Fall Hike to Duffy and Mowich Lakes

Duffy Lake 

Straddling the Cascade Crest and three different National Forests lies the relatively large Mount Jefferson Wilderness. Home to an incredible array of forest types, rivers, creeks, alpine lakes, and nearly 200 miles of trails, Mount Jefferson Wilderness is understandably very popular. Marion Lake and Duffy Lake are two of the most popular destinations on the west side of the Wilderness, while Jack Lake and Wasco Lake are popular east side destinations. There are many other opportunities for long hikes including a 40 mile section of the Pacific Crest Trail. The trail to Duffy Lake starts out in a very impressive old-growth Douglas-fir/western hemlock forest as it climbs slightly in elevation.
Old-growth Douglas-fir along the Duffy Lake Trail

Douglas-fir and vine maple along the Duffy Lake Trail 
Climbing through a misty old-growth forest on a crispy fall day is one the best things about living in the Willamette Valley. After walking through about a mile of large trees there is shift towards trees that grow better at a higher elevation such as mountain hemlock and a variety of true firs. As we neared the bridge-less crossing of the Santiam River we discussed different possibilities if the crossing was going to be unsafe. Thankfully we were able to cross it and keep our feet dry. I'm assuming that the flow would increase dramatically in the spring as snow melts.

River crossing of the Santiam along the Duffy Lake Trail

Downstream from the river crossing of the Santiam on the Duffy Lake Trail
 
We took a quick snack break after crossing the Santiam River. This also gave Caitlin a chance to try out her new Sawyer Squeeze water filter. So far the filter has worked out well, but she will review that later on after a few more uses. Shortly after crossing the Santiam River you will come to a trail junction with trail #3433, which will lead you to the Maxwell Trailhead. This trail also connects up with the Maxwell Butte trail. Continuing past this junction you will quickly reach Duffy Lake.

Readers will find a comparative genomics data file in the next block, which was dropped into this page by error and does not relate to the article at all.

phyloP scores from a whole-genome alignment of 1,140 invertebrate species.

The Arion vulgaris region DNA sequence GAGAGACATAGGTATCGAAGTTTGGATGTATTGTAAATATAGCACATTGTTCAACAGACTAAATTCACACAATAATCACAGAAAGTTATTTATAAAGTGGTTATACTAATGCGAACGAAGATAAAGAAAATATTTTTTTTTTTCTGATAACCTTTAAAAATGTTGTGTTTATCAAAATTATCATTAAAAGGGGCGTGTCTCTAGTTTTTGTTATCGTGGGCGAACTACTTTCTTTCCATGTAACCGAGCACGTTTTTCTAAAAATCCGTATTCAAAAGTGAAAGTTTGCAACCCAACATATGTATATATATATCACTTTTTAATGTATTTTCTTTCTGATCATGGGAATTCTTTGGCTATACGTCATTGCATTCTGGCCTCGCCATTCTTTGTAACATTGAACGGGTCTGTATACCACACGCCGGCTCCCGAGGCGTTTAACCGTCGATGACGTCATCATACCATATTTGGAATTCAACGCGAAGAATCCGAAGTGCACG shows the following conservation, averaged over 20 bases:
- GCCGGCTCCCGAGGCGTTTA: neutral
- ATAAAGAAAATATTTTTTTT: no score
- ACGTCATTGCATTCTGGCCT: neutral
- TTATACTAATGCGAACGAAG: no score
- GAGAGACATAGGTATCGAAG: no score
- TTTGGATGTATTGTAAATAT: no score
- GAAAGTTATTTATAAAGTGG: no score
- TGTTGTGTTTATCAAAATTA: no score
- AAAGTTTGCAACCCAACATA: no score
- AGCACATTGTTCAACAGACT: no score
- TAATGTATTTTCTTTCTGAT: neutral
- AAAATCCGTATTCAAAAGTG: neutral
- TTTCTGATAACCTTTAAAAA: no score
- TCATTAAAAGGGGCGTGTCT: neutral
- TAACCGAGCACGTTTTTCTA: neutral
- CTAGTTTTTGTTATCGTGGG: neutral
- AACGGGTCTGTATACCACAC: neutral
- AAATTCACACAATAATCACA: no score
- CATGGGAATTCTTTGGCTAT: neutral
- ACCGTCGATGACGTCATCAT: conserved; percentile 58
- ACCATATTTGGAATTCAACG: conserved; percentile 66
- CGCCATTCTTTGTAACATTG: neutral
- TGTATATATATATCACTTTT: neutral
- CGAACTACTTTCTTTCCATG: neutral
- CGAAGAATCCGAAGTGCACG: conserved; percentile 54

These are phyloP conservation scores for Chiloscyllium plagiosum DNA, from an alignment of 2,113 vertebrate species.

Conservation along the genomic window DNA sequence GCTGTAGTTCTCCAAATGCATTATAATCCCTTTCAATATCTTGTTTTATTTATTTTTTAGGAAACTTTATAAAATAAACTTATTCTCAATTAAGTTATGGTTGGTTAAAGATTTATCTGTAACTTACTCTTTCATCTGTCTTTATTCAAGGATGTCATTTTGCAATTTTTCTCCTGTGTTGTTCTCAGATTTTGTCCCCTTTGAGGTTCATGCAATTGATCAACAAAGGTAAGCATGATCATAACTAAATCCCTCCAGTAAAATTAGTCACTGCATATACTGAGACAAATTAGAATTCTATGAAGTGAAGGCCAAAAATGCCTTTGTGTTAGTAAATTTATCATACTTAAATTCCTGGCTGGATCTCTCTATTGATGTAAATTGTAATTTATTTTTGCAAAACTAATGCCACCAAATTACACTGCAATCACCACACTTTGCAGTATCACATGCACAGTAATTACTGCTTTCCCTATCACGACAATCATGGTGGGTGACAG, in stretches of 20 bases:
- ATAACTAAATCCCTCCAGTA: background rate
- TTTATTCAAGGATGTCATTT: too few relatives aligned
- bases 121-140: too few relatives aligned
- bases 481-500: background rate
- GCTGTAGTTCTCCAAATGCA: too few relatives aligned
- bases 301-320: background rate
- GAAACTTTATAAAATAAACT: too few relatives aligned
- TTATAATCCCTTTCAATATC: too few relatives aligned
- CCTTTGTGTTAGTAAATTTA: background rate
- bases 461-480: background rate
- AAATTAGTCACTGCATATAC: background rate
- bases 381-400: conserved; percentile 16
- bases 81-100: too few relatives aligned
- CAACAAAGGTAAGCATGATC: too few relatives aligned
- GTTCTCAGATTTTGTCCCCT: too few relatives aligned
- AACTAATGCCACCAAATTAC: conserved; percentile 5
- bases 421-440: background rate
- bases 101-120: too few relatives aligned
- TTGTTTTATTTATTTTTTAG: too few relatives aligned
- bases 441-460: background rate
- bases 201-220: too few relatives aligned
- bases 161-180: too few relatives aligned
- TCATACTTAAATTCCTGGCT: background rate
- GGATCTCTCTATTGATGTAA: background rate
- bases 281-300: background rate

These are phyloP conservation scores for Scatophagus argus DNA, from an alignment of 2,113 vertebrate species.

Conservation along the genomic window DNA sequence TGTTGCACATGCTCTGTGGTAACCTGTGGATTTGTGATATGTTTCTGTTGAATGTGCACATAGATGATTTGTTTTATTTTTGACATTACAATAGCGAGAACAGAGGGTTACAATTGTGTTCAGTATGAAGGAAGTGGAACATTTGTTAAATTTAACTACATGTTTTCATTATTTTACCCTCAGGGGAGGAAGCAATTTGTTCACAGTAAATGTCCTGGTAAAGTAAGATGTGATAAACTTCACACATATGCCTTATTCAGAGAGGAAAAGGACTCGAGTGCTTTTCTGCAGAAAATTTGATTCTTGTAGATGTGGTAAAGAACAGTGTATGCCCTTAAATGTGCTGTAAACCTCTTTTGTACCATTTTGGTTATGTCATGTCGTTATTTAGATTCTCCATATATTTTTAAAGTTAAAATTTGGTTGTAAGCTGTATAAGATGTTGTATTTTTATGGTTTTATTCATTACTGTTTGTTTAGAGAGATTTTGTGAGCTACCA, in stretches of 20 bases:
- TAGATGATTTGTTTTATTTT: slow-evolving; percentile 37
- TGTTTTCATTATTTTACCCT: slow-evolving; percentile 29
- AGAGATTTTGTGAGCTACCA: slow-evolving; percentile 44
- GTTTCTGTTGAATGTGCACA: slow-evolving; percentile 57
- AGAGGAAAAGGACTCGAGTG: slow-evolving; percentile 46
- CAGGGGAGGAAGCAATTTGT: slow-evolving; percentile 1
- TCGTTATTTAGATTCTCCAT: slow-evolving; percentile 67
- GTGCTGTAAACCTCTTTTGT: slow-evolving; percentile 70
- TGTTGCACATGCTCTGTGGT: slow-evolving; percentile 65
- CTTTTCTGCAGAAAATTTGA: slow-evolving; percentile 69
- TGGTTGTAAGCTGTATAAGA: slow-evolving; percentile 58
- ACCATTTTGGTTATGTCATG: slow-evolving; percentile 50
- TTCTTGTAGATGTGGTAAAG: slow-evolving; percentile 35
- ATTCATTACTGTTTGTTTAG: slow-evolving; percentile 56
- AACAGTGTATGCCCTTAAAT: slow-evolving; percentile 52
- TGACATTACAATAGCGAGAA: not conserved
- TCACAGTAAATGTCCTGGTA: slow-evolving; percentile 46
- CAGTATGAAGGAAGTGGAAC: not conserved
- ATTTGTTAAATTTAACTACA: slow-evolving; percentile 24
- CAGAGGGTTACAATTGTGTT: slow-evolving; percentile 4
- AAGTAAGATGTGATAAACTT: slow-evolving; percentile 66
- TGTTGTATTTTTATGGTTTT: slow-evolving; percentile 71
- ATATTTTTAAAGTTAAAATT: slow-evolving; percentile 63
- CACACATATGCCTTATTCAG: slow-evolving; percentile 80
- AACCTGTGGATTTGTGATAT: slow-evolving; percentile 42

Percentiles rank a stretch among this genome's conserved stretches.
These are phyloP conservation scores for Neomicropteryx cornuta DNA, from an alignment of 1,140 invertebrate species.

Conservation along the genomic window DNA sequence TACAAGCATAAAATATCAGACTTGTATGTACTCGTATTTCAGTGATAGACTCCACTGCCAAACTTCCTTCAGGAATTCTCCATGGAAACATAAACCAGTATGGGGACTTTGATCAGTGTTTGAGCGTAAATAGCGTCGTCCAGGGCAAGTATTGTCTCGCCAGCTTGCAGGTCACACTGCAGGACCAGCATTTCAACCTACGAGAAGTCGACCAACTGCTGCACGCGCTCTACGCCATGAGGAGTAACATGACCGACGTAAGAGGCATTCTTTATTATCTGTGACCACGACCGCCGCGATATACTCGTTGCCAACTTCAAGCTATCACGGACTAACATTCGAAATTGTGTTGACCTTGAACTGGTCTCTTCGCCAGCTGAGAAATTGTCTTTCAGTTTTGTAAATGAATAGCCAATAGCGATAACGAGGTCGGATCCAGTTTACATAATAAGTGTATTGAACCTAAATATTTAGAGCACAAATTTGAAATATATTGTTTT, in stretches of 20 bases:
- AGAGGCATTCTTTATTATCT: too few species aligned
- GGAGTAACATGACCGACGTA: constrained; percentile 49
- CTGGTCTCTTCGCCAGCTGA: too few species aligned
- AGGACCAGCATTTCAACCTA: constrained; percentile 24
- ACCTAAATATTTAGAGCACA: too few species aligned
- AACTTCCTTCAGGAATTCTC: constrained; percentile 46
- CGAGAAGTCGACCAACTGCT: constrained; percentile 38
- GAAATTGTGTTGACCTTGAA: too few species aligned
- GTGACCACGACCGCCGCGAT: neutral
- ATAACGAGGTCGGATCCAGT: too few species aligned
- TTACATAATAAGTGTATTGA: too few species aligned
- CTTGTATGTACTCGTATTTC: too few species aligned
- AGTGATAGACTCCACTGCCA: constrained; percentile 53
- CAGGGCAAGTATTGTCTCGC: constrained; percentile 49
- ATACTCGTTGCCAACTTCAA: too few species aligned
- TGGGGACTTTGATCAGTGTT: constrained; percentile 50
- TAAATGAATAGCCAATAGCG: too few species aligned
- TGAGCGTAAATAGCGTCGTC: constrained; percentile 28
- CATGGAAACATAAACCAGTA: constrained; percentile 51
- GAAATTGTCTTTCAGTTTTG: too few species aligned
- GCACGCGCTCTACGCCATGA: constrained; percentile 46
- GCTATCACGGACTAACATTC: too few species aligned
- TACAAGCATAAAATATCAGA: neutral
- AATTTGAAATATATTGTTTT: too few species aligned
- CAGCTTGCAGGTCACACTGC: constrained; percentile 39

Maxwell Trail Cutoff (Trail #3433)

Caitlin looking out at Duffy Lake
The trail after Duffy Lake leads through a meadow which was mostly filled with water. It seems that the trail is in need of a reroute to avoid further damage to this area. After this moist meadow the trail climbs into an area burned several years ago. It's recovering quickly, with lodgepole pine, manzanita, and western white pine leading the way. The trail is relatively steep in places and with recent rains will likely have water flowing down it. Once we arrived at Mowich Lake the rain really started to pick up, so we decided to head back to the trailhead. If you continue about half a mile past Mowitch Lake and take a hard right on trail #3494 this will connect you back to the Duffy Lake trail, near Duffy Lake.
Duffy Meadow

Trail #3422 just before Mowich Lake

Heavy fog on Mowich Lake

Directions from Sweet Home: Follow Highway 20 east for 47.7 miles , turn left onto Highway 22, follow for 5.6 miles, turn right onto the road signed 'Big Meadows" (FR 2267), follow FR 2276 for 2.6 miles, keep left at the junction for .2 miles to the end of the road at a large turnaround.

Hike Distance:  9.7 miles

Hike Type: Out and Back 

Elevation Gain: 1100 Feet

Trailhead Elevation: 4,000 Feet

Usage: Heavy in Summer, light in fall

Difficulty: 1 out of 5

Fees: 5 dollars or Northwest Forest Pass



<

Popular posts from this blog

Maxwell Sno-Park: Mountain View Shelter Loop

Make a Homemade Planter Box For Under $30

Redwood Creek to Tall Trees Grove: Backpacking Redwood National Park